Practice EARS (Activity)
Practicing natural language requirements specification
This activity lets students practice the "Easy approach to requirements syntax", a simple pattern-based approach to specify natural language requirements that don't allow for ambiguity.
|Learning Objectives||After successfully completing this activity, the learner should be able to:
Practice a pattern-based approach to natural language requirements in order to develop a good, unambiguous writing style for natural language requirements.
|Process Skills Practiced|
- Background reading material: "Easy approach to requirements syntax" lecture slides
- Rationale for this activity: Natural language requirements are often written in an ambiguous way. EARS provides templates that help students develop a systematic way to write down functional requirements.
In our first lab session, we will get an overview of free open source software development and an example project, and then practice the EARS approach from today’s lecture.
- Read the following sources to get a rough understanding of FOSS and HFOSS:
- Review the Humanitarian Free Open Source Software (HFOSS) project OpenMRS: http://openmrs.org/ and get an overview of what it is about and what it is for.
- Practice EARS for requirements you can identify for OpenMRS
- Submit a PDF file with three examples per EARS pattern
- The student (team) will hand in PDF file with three examples per EARS pattern
Notes for Instructors
The remaining sections of this document are intended for the instructor. They are not part of the learning activity that would be given to students.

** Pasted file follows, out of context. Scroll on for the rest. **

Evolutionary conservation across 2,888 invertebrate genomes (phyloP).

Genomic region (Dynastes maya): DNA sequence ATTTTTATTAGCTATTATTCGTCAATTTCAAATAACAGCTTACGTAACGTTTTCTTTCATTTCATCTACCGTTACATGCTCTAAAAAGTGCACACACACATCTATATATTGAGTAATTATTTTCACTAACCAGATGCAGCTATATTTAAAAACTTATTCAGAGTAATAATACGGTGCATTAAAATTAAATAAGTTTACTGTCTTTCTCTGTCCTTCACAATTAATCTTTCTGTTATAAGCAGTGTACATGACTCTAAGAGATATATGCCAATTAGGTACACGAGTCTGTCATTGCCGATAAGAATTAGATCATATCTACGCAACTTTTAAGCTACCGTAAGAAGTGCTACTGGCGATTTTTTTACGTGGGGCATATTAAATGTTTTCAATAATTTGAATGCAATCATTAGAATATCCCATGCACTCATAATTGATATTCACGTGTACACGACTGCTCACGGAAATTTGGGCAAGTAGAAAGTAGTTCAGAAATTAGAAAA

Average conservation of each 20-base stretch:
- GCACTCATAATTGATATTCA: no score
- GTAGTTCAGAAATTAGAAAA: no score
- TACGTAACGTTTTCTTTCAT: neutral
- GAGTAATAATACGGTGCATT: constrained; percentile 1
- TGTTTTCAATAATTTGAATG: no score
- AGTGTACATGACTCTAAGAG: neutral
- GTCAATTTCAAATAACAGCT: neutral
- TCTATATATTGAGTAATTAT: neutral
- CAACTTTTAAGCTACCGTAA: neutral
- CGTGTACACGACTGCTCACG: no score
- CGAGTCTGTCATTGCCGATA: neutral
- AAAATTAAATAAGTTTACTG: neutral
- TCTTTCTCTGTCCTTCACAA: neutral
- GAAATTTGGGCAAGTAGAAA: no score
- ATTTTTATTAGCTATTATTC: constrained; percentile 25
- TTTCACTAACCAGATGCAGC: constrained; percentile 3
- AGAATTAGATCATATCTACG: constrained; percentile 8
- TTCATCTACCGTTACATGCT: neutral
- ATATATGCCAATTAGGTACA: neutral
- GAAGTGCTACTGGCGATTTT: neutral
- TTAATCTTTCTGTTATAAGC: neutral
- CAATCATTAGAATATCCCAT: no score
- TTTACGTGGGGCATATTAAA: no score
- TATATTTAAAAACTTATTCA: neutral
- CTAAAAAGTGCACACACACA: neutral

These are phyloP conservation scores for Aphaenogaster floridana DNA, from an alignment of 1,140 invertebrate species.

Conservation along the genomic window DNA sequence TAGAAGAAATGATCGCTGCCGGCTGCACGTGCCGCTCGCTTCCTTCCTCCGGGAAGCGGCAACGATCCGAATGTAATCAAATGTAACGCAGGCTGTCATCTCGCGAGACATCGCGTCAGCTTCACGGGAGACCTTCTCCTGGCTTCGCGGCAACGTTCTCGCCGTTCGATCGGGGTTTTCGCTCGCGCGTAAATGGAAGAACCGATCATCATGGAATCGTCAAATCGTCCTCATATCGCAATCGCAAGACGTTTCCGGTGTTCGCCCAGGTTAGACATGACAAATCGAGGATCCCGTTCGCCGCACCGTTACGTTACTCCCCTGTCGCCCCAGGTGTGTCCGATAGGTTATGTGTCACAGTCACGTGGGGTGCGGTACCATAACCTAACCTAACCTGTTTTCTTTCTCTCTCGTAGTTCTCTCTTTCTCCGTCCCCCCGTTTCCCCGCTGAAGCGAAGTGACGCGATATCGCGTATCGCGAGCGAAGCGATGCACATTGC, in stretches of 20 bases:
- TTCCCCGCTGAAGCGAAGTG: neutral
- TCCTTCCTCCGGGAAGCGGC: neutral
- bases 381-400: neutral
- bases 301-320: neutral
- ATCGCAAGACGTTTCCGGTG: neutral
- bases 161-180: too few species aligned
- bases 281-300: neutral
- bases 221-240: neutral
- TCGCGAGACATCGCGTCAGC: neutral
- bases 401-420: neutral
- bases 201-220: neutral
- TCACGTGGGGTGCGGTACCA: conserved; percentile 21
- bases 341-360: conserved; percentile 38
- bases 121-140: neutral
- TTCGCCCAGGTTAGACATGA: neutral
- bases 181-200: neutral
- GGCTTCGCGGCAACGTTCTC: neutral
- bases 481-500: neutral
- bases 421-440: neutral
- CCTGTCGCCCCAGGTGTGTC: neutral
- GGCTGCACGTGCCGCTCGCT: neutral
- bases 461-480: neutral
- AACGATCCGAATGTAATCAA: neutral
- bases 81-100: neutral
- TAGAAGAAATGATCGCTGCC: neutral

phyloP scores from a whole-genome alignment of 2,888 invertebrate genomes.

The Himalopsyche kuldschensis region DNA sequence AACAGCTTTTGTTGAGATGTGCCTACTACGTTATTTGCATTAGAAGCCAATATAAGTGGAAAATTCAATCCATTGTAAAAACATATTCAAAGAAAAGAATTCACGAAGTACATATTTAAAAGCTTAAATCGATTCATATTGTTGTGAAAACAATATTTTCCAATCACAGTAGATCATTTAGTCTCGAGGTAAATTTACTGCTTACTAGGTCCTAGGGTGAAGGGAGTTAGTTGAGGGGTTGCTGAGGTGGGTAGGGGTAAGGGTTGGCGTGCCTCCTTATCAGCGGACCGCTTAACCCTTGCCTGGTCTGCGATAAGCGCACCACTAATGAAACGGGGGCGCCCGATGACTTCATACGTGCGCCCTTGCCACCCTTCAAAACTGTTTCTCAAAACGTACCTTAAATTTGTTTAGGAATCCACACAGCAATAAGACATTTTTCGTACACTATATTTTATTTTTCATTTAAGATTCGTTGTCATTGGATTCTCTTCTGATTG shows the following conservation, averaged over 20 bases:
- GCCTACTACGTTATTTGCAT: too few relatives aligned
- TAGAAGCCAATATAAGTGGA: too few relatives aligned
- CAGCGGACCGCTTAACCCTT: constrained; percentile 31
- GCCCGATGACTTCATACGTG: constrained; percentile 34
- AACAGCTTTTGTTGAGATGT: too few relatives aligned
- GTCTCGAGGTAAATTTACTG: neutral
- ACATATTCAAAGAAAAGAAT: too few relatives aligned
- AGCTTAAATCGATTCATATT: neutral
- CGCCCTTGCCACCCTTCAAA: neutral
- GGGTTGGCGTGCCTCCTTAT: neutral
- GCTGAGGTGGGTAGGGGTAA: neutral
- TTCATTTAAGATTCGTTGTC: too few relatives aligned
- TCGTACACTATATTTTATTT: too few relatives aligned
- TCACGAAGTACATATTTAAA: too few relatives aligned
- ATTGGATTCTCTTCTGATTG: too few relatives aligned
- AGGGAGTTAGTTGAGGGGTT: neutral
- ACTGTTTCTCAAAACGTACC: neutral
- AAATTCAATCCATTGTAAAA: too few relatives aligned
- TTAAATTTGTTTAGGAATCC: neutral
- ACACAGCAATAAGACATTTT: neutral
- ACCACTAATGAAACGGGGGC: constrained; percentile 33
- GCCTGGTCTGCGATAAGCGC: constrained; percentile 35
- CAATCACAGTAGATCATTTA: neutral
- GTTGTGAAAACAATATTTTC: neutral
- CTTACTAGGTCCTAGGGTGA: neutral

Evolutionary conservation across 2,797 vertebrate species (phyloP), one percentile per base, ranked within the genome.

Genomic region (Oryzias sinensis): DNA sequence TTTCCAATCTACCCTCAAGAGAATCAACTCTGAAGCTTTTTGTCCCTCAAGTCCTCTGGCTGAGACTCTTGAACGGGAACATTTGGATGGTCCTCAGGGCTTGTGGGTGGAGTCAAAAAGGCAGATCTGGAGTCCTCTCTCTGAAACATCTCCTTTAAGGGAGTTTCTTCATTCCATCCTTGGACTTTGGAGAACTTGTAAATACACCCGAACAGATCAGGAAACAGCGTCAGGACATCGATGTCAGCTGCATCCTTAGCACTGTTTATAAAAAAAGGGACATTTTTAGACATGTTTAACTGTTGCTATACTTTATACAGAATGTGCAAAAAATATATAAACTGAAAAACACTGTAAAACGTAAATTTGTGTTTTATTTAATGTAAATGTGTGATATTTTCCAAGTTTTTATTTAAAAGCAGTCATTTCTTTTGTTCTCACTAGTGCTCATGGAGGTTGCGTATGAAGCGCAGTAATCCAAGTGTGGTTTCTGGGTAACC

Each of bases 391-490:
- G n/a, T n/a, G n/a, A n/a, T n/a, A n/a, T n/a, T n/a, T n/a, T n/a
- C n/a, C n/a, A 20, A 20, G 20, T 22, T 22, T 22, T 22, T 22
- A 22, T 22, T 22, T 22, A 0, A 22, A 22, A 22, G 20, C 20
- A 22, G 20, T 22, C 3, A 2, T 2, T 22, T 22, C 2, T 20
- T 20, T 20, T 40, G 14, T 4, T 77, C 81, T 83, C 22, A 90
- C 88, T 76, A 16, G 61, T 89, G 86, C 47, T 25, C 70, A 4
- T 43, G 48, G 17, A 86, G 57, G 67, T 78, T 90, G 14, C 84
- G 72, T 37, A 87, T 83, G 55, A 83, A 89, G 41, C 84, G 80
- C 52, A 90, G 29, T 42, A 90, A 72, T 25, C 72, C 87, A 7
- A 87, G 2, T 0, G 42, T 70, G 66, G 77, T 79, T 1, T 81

- How will the activity be graded?
- The reading part is not assessed, but the usage of the natural language requirements patterns.
- Points are given according to correct application of the patterns.
- How will learning will be measured?
- If the students are able to correctly apply the patterns to given examples, they have mastered this skill.
- How will feedback to the student be determined?
- The student receives written feedback on their submission of written requirements w.r.t. correctness and unambiguity.
- Submitted solutions can be discussed in class (probably anonymizing them, according to classroom code of conduct)
The form of the assessment is expected to vary by assignment. One possible format is the table:
|Criteria||Level 1 (fail)||Level 2 (pass)||Level 3 (good)||Level 4 (exceptional)|
|Correctness||Nothing submitted.||Correct pattern used in at least 50% of requirements.||Correct pattern used in at least 80% of requirements.||Correct pattern used in 100% of requirements.|
|Unambiguity||All requirements can be misinterpreted.||At least 50% of requirements are unambiguous.||At least 80% of requirements are unambiguous.||100% of requirements are unambiguous.|
- Having students write natural language requirements using a straight-forward technique in the very first lab of the course gives them a stronger sense of agency and gets them more activated than reviewing higher-level concepts.
- This task can be a bit monotonous if the students are not interested in the system, so make sure to use a system they find exciting. Or have different teams work on requirements for different systems.
Suggestions for Open Source Community
This can significantly increase the quality of natural language requirements of a project with regard to ambiguity of requirements. The output of the exercise can often be integrated beneficially into existing requirements specifications.
| ACM Body of Knowledge
Area & Unit(s)
Describing functional requirements using, for example, use cases or users stories
75 minutes (may be done in less time, depending on how much time is spent reading about FOSS)
|Environment / Materials||
computer lab with internet
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